In October, Bruce Hackney and Timothy Smith, tenants at Ten Hanover Square, filed suit against their landlord, alleging that the owner’s, “failure to follow rent regulations was part of a fraudulent scheme to deregulate apartments in the building.” To read more…
Eighteen Years Later, What about the Children?
Schools Agency Begins Belated Outreach Effort to Former Lower Manhattan Students at Risk of 9/11 Illness
The City’s Department of Education is partnering with the United Federation of Teachers union for an unusual mission: tracking down former New York City public school students who were pupils at Lower Manhattan schools on September 11, 2001 (or in the months that followed) and informing them that their health may be at risk. The project will also seek to put these students in touch with the World Trade Center Health Program and the September 11th Victims Compensation Fund. To read more…
The Subtle Art of Not Giving A Shoot
Chin Pushes Legislation to Rein in Production Permits
City Council member Margaret Chin is co-sponsoring a package of bills to clamp down on rampant film and television production in Lower Manhattan.
Although the new laws, if enacted, will have City-wide effect, their impact would be especially significant in the square mile below Chambers Street, where dozens of movies and TV shows commandeer local streets (sometimes for days at a time) each year. To read more…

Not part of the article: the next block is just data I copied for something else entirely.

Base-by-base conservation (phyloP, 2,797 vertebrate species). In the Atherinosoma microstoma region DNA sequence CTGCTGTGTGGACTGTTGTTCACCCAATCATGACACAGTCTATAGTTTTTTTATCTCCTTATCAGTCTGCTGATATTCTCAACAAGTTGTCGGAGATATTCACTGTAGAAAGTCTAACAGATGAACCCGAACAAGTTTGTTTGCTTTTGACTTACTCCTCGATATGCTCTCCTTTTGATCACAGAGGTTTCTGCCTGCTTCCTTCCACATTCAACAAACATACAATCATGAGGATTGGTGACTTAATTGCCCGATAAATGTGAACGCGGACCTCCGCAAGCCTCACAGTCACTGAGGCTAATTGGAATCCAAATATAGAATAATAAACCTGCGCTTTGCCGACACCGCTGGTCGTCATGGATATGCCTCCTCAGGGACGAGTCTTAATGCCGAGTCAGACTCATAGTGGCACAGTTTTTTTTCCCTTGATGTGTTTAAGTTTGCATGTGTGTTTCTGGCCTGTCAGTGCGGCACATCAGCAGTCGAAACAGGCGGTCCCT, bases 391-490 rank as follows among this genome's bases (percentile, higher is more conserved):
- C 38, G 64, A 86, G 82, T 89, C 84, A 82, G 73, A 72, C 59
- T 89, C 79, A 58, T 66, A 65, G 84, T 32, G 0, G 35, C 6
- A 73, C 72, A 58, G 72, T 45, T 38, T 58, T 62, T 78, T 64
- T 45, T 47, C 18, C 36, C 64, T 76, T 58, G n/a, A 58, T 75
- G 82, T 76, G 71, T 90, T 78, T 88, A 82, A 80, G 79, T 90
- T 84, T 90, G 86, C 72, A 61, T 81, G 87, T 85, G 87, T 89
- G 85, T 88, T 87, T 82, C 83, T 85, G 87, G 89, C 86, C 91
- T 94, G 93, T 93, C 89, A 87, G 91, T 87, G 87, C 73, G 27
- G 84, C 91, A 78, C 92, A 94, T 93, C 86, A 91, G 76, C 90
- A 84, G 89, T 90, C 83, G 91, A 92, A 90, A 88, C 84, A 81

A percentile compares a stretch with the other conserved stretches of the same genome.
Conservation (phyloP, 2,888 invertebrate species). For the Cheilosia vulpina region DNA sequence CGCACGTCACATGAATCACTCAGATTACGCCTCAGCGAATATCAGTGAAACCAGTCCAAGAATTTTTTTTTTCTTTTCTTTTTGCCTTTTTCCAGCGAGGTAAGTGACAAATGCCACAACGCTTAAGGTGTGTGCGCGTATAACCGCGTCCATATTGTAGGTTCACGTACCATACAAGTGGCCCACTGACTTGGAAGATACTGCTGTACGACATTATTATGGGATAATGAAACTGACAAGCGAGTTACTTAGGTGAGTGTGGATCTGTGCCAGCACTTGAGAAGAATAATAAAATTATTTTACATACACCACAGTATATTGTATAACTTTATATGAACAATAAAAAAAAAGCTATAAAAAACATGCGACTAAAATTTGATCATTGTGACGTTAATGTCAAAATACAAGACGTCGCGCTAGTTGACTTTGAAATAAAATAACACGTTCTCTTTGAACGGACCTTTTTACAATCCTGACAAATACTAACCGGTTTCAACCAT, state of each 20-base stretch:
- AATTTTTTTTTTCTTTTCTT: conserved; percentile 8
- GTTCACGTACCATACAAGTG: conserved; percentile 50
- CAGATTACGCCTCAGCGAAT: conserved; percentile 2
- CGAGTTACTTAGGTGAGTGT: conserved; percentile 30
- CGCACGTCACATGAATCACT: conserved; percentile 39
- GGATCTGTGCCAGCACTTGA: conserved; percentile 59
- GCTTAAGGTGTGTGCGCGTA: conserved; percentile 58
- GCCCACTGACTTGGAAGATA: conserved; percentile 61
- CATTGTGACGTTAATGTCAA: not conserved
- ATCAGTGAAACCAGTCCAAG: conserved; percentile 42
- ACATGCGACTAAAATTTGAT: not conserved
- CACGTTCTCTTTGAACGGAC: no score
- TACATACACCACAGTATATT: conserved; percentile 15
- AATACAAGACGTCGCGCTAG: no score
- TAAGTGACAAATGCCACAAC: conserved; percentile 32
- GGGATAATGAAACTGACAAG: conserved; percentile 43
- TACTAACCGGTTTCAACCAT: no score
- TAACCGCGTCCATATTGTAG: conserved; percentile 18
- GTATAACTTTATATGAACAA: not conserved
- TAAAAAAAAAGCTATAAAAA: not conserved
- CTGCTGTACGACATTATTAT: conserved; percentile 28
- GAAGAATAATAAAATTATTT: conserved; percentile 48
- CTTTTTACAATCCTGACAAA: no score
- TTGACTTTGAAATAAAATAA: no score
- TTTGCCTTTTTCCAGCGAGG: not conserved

Things That Make You Go ‘Hmm…’
Lawsuit Over Similarity Between One World Trade and Architecture Student’s Design Moves Ahead
One thing is reasonably certain: In 1999, Jeehoon Park, then a student at the Illinois Institute of Technology’s College of Architecture, created a design for a very tall building with a large square base tapering to a smaller square top. In Mr. Park’s vision, the square formed by the roof was rotated 45 degrees relative to the one at the ground level, so that the center-points on each side of the quadrilateral below corresponded to the corners of the one above, and vice versa. And instead of four vertical walls, the structure’s facade consisted of eight elongated triangles.
That structure was never built. Or was it?
What’s In Store?
Amid a Booming Economy, Lower Manhattan Retail Space Languishes
A new report from City Comptroller Scott Stringer finds that in one Lower Manhattan zip code — 10013, which covers parts of western Tribeca SoHo, and the Canal Street corridor in Chinatown — there are 319 empty retail spaces, comprising almost 300,000 square feet of unused property.
BPCA’s Public Art Collection Represents Multiple Layers of Value
The Battery Park City Authority, has completed an inventory and appraisal of its public art collection. This is part of a broad effort to take stock of the Authority’s ongoing role as a patron and custodian of pieces that represent an integral thread in the fabric of the community, as evidenced by the fact that space and funding for public art were both set aside decades ago, in the neighborhood’s first master plan, before the first building was erected. To read more…
BPCA Puts the Brakes on Conversions of Rental Buildings within Community
Residents of rental apartments in Battery Park City who fear being thrown out of their homes as developers plan to convert those buildings to condominiums can rest a little bit easier, according to the Battery Park City Authority.
Death Came Calling at the Corner of Wall and Broad Streets, in Lower Manhattan’s First Major Terrorist Attack
As the noon hour approached on a fall Thursday morning in 1920, a horse-drawn wagon slowly made its way west down Wall Street toward “the Corner,” the high-powered intersection of Wall and Broad. Its driver came to a gentle stop in front of the Assay Office, where stockpiles of gold and silver were stored and tested for purity. But theft was not his motive.
Cass Gilbert and the Evolution of the New York Skyscraper
by John Simko